10 Defenses You Can Use When Facing a Theft Charge
You may be wondering about the 10 defenses you can use when facing a theft charge. Read on to learn more about the best defenses for any theft charges you may be facing.
Charged With Theft? — What Happens Now?
Learn about 10 defenses you can use when facing a theft charge. Prepare for your case and avoid the consequences of being convicted. A theft charge is taken very seriously by the legal system and can result in jail time, large fines, and the creation of a serious criminal record if you don’t have one.
When theft charges occur, one of the first questions people ask themselves is, “How could I get out of this?” If you’ve been charged with theft, it’s important that you understand what types of theft charges there are; otherwise, it will be difficult for you to mount a defense.
Another good question after having theft charges brought against you would be, “When can theft charges be dropped?” Well the answer to this is a little more complicated than you may have expected.
To have theft charges dropped after being suspected of a crime requires a proper defense. There are numerous theft charge defenses that can be used to fight the charges brought against you and have them dropped. In addition to this, you will need to hire the best criminal defense lawyer to help with any theft charges.
However, not all theft charge defenses work for every case. It’s important to understand the different types of theft crimes so that you can apply the most effective defense for your situation.
Theft crimes can be classified in a number of different ways, including:
- Theft with a prior conviction on record
You may or may not know which category your specific type of charge falls under; this is why it’s helpful to have an experienced lawyer on your side.
Let’s take a look at some common defenses for theft charges.
Finding an Appropriate Defense For Your Theft Charges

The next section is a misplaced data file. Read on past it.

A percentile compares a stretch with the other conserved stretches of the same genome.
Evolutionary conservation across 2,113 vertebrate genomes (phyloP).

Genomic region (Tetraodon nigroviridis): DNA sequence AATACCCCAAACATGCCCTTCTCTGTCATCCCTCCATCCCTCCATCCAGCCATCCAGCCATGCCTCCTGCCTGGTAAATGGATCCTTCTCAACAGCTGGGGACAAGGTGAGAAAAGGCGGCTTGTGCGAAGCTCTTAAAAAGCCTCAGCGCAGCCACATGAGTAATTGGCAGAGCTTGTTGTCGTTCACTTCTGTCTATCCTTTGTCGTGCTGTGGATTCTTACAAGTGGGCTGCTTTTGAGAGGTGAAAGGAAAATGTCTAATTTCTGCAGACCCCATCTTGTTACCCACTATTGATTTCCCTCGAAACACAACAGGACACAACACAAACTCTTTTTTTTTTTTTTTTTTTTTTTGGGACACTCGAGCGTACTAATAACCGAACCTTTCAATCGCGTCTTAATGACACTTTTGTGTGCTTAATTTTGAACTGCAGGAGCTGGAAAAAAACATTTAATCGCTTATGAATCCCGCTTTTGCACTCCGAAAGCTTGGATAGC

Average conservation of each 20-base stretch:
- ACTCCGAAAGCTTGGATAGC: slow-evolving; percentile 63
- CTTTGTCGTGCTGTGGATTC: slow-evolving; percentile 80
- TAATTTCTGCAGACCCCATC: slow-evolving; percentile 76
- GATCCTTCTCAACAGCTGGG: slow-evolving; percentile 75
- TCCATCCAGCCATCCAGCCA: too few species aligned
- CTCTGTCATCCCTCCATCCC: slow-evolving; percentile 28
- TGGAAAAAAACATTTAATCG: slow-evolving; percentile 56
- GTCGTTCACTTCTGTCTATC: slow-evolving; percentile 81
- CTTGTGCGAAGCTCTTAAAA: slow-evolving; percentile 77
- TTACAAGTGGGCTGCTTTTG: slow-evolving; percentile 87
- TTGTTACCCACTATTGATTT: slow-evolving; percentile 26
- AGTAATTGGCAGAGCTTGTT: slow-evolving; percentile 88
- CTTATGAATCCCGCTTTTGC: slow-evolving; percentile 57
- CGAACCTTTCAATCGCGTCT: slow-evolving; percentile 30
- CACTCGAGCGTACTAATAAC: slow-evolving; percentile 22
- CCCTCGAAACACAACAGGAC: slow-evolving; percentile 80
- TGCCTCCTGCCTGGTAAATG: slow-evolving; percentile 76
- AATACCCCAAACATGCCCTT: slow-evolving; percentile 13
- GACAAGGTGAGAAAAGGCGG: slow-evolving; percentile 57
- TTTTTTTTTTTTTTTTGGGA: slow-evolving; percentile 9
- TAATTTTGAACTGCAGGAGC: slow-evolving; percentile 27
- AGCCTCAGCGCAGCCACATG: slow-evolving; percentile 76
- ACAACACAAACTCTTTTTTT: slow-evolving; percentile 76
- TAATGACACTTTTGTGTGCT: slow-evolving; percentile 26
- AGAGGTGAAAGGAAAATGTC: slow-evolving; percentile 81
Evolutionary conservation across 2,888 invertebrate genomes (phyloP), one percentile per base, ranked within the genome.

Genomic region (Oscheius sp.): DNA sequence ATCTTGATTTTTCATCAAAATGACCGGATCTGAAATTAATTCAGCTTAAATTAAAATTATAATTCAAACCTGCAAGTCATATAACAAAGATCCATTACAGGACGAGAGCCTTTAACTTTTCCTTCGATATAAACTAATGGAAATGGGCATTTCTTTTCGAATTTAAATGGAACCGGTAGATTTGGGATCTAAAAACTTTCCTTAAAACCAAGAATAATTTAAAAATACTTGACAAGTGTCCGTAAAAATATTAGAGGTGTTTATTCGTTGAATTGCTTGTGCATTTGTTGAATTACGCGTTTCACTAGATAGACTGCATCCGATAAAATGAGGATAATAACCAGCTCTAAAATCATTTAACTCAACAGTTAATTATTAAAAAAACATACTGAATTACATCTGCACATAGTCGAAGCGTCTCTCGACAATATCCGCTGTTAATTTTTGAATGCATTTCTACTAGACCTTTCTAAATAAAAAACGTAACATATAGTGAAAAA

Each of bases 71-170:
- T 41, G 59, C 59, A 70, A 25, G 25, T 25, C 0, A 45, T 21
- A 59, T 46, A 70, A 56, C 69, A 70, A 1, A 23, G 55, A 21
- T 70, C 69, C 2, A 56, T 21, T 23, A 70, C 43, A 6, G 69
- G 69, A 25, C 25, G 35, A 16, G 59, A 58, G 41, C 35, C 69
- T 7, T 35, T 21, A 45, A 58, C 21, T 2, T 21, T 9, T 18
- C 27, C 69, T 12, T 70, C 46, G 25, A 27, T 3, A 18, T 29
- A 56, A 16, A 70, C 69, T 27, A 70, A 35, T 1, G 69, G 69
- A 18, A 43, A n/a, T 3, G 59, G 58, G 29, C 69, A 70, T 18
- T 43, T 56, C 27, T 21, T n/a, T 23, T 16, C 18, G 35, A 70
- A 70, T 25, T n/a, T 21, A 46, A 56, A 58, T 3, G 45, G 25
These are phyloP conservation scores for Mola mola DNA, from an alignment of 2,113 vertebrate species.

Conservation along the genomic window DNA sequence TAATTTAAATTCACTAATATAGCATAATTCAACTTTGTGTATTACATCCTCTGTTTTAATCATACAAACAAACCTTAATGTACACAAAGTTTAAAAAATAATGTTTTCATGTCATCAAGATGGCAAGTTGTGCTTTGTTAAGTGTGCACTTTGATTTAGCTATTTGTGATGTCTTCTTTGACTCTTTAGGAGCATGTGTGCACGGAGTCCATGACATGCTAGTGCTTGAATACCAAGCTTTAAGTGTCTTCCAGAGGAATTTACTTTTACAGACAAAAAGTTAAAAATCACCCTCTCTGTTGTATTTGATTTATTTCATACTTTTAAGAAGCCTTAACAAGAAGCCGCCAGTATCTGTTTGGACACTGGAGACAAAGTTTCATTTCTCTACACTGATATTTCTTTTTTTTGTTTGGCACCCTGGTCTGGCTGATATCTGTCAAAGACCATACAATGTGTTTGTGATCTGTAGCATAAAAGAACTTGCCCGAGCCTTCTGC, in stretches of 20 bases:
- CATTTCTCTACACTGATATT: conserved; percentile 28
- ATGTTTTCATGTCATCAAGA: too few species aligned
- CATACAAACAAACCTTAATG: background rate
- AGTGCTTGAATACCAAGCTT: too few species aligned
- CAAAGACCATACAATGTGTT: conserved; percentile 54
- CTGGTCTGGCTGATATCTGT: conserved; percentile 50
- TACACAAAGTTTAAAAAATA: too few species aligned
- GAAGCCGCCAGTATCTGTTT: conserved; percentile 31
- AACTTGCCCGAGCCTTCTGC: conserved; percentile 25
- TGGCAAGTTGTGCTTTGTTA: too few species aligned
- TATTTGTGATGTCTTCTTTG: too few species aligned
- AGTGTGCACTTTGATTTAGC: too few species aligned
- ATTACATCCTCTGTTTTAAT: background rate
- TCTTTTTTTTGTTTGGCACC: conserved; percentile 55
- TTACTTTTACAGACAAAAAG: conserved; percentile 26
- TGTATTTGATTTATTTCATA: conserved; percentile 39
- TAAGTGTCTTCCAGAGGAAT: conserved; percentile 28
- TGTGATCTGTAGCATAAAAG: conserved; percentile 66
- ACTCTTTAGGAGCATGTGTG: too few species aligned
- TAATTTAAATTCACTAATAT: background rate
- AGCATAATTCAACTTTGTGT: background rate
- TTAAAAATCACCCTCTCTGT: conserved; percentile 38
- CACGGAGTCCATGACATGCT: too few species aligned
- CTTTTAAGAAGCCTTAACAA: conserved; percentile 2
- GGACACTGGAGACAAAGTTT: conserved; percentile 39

Claim of Ownership
One of the most basic theft charge defenses is to claim you are the rightful owner of the property that was allegedly stolen. This defense can be used in any theft case, provided there is evidence to support your ownership of the property.
This type of theft charge defense can be complicated, as it often requires presenting evidence (e.g., receipts, pictures, etc.) to prove that you are in fact the legal owner of the property in question. If the prosecution can dispute your claim of ownership or present evidence to suggest you are not the legal owner, this defense will likely fail.
Intoxication can be a powerful theft charge defense, as it can lead to a lack of intent to commit theft. If you can prove that you were intoxicated at the time of the theft, and that this intoxication led to your criminal actions, you may be able to have theft charges dropped.
This type of theft charge defense is often used in shoplifting cases, as proving intoxication can be easier than proving lack of intent for other types of theft crimes. However, please note that intoxication alone is not enough to have theft charges dropped; you must also prove that you did not have the intent to commit theft.
Lack of Intent
The lack of intent defense is often used in grand theft and petty theft cases for people with a prior conviction on record. The idea behind this defense is that even if you did commit theft, you did not have the required intent to be convicted.
This defense is primarily used in cases where there is no evidence demonstrating that theft occurred. In these types of cases, it can be effective for the defendant to claim they had no intention of stealing the property in question and willingly gave it back after police were contacted.
A circumstance of entrapment occurs when someone commits an illegal act at the request or encouragement of a law enforcement official or officer of the law. If you can show that you committed theft only because a police officer specifically instructed you to do so, this may result in charges being dropped against you.
An example of entrapment would be if an undercover police officer asks you to steal a specific item for them and you agree. In this case you would likely be able to use the entrapment theft charge defense.
If you can prove that you were entrapped by law enforcement into committing the theft, you may be able to have the charges dropped or the case dismissed. However, this defense is difficult to prove and often requires the assistance of an attorney.
Unfortunately, charges are sometimes brought against individuals unjustly. If you can prove that the theft allegations against you are false, you may be able to have the charges dropped.